Much has been written on Cabral’s position on national liberation and culture and specifically that the national liberation struggle was a struggle to reclaim African culture; and yet how that cultural reality is dictated by economic conditions of underdevelopment. Whilst he acknowledged the strengths of ‘various African cultures,’ we should note Cabral recognised a plurality of African cultures. He also observed that ‘culture develops in an uneven process, at the level of a continent, a ‘race’ or even a society.’ He was a realist and a candid political theoretician in also pointing out the weaknesses of African culture. From 19-24 November 1969 he held a series of seminars for PAIGC cadres at which he said:

‘Our struggle is based on our culture, because culture is the fruit of history and it is a strength. But our culture is filled with weakness in the face of nature. It is essential to know this… Various comrades who are sitting here have an amulet at their waist, in the belief that this will allow them to escape Portuguese bullets. But not one of you can say to me that no one of the comrades who already died in our struggle had an amulet at his waist. They all had them! It is just that in our struggle we have to respect this, we have to respect this because we start out from reality.’

Cabral advanced to point out that such practices are also an ‘obstacle to the struggle’ which is also complex. In many parts of the African continent particular reactionary cultural practices and notions exist that impede socio-economic development. For example, in the wars in Liberia and Sierra Leone during the 1990s many soldiers wore amulets believing that they would protect them from injury and death from opposing militias. Similarly in some African countries albino individuals are murdered believing their body parts hold magical powers to be used in rituals. Today it is only the rapid and widescale advancement of education and science that can eradicate such pernicious ideas and practices.

Moreover, Cabral did not consider African cultures as sealed from other cultural influences. In his own words he said:

‘A people who free themselves from foreign domination will not be culturally free unless, without underestimating the importance of positive contributions from the oppressor’s culture and other cultures, they return to the upward paths of their own culture. The latter is nourished by the living reality of the environment and rejects harmful influences such as any kind of subjection to foreign cultures. We see therefore, that if imperialist domination has the vital need to practise cultural oppression, national liberation is necessarily an act of culture.’

Therefore, one of the many challenges confronting African people in our current globalised world is to critically evaluate aspects of the seemingly hegemonic nature of Western culture that is positive and negative. By internalising the harmful aspects of Western culture we continue to be unconsciously perpetuating our own oppression.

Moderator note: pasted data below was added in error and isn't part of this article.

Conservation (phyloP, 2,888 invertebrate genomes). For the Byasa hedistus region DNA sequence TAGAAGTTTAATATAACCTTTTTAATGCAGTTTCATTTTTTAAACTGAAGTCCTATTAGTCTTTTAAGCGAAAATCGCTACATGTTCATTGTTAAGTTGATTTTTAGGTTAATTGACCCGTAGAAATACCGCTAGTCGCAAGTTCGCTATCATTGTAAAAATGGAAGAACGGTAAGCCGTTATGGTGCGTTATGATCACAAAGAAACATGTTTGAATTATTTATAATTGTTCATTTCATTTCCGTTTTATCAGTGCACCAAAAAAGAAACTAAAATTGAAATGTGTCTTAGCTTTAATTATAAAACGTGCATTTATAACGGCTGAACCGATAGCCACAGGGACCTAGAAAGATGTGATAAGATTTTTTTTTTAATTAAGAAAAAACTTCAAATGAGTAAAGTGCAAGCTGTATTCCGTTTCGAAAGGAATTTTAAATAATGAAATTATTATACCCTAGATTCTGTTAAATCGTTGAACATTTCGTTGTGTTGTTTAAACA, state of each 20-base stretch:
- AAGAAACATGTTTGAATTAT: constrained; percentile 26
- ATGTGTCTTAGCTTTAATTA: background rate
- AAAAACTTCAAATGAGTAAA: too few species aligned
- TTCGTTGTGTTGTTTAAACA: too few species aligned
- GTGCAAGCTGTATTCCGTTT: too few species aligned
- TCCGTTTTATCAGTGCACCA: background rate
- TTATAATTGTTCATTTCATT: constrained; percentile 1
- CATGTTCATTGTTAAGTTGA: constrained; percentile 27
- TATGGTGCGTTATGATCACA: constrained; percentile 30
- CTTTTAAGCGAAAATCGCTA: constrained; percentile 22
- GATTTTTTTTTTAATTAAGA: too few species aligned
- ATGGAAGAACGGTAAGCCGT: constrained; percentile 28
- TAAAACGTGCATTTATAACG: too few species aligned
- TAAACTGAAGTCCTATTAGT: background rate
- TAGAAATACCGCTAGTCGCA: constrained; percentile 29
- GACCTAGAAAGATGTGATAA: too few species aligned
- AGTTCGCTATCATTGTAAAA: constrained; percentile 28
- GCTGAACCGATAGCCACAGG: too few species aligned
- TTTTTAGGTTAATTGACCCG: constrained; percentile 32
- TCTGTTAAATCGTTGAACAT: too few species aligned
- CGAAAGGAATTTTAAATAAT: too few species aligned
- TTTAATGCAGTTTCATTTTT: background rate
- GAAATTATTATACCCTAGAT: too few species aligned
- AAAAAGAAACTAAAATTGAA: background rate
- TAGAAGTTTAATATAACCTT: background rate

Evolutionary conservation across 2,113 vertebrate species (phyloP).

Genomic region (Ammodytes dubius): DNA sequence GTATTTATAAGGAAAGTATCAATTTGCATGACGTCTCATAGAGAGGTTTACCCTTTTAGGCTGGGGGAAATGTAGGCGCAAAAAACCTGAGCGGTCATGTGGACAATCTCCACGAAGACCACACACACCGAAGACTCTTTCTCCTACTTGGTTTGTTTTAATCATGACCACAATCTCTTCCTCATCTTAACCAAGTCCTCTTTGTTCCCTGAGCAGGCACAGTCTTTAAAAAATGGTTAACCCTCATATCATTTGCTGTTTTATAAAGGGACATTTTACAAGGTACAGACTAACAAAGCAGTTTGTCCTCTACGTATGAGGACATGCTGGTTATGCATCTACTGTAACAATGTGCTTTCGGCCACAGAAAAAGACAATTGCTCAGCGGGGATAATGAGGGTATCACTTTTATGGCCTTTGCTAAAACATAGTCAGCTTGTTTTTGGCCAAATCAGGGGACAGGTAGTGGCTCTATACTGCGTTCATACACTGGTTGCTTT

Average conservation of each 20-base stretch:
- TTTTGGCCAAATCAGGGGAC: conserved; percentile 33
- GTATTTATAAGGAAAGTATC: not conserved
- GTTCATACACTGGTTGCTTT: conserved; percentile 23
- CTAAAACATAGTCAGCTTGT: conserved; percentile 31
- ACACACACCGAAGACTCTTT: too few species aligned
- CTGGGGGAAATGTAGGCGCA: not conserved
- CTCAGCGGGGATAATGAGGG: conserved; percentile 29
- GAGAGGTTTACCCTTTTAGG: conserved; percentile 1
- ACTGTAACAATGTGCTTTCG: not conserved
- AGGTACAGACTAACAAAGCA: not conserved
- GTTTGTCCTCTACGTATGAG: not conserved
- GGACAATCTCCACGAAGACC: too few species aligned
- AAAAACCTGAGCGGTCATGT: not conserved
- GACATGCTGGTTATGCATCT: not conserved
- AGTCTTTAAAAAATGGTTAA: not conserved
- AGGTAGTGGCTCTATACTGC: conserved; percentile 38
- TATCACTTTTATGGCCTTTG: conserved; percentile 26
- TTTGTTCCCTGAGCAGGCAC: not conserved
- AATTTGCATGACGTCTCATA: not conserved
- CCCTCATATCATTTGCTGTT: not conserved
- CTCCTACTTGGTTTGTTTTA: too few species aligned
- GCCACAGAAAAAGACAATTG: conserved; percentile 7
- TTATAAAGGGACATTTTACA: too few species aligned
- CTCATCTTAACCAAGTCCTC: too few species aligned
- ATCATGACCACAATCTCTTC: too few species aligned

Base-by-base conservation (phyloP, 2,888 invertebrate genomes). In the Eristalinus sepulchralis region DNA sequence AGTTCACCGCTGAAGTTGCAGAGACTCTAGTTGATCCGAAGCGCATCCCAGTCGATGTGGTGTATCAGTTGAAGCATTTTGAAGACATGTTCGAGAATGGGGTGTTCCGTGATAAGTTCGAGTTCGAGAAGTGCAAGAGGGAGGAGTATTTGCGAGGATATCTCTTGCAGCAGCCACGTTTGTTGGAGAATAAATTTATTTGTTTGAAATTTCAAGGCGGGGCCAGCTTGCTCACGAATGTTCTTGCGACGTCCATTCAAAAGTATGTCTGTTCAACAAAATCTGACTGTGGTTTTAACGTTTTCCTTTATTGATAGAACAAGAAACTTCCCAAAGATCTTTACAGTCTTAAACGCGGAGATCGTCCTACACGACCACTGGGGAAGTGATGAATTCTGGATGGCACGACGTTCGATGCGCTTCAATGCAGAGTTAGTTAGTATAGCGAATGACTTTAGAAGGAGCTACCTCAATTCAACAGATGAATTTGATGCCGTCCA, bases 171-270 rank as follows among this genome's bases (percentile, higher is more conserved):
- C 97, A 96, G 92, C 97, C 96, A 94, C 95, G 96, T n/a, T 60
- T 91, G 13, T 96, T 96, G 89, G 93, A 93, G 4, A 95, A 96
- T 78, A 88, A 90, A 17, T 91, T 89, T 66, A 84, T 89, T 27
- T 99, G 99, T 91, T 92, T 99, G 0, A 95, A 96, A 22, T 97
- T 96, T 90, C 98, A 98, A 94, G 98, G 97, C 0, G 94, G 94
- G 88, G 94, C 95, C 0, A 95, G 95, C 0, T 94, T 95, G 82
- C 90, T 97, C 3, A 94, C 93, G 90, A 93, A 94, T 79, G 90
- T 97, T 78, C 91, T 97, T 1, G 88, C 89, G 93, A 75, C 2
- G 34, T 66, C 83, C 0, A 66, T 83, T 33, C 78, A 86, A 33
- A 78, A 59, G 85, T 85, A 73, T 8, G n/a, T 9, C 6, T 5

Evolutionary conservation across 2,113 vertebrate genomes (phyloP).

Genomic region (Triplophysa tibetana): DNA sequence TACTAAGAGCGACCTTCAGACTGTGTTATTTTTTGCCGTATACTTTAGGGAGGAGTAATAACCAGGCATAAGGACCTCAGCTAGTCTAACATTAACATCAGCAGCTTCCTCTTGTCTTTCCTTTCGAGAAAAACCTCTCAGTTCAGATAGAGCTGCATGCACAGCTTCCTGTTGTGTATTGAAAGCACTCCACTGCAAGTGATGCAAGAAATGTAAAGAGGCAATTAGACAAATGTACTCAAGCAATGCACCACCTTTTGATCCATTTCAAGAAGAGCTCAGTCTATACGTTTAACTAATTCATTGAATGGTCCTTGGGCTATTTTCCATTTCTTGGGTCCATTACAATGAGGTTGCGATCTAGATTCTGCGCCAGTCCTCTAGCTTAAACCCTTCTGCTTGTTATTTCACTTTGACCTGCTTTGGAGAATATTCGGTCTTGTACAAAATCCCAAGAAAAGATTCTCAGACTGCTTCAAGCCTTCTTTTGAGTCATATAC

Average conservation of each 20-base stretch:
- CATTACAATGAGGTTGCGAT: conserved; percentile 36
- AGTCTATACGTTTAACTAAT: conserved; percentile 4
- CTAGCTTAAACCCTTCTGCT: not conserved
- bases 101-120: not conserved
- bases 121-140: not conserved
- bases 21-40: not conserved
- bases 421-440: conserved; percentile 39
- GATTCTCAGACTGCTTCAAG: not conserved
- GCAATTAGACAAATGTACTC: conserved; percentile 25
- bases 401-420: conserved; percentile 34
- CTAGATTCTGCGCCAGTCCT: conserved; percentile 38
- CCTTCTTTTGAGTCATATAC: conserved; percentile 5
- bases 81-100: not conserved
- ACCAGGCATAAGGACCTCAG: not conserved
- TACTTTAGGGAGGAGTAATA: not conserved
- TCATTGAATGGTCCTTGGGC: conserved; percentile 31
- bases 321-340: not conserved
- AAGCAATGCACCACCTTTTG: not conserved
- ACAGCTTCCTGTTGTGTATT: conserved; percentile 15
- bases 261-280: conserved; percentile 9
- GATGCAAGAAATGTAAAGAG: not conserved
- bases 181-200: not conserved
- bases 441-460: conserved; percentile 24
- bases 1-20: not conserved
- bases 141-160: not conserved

Cabral also identifies the fact that ‘political leaders – even the most famous – may be culturally alienated.’ There are African leaders today who use the slogan of culture to oppress others who are gay or lesbian by upholding heterosexism as the cultural norm and defining what is culturally acceptable and unacceptable for African women to wear, whether that is trousers or mini skirts.


Basil Davidson, the great British historian referred to Cabral as not only the ‘inspirer’ of the PAIGC but ‘its leader, its relentless critic: a man of unforgettable moral resonance and strength of purpose’ whom he met in 1960. Deplorably today Africa’s leadership lacks men and women of the integrity of the generation of the era of Mandela and Cabral. In Cabral’s address entitled, ‘Our Party and the Struggle must be led by the best sons and daughters of our people’ there are a number of ethical and political principles he outlines that remain relevant to political parties and social movements in Africa today. Cabral is outspoken in denouncing party militants who ‘have sought comfort, to flee from responsibilities, an easier life, to begin enjoying themselves, thinking that they already have independence in their grasp.’ He continues with this frankness when he says: ‘And we must throw out those who do not understand, however much it hurts us.’ He urges each individual to be vigilant ‘for the struggle is a selective process; the struggle shows us to everyone, and shows who we are.’ Inevitably struggles for social and political justice soon separate the wheat from the chaff; the politically sincere from the politically insincere, the politically honest from the politically dishonest. That is why he states that: ‘struggle is daily action against ourselves and against the enemy.’ This enemy now manifests in Africa in the form of a petty bourgeoisie who are Eurocentric in their aspirations and support neoliberal economic policies whilst colluding with outside interests in order to fulfil their own narrow class interests and power base. Therefore, at this present juncture in Africa’s history, progressive forces must be aware that this particular class in Africa is as detrimental to the interests of the African poor as are the forces of ‘stealth imperialism’ operating in the form of the IMF, World Bank, AFRICOM and various multi-lateral aid agencies.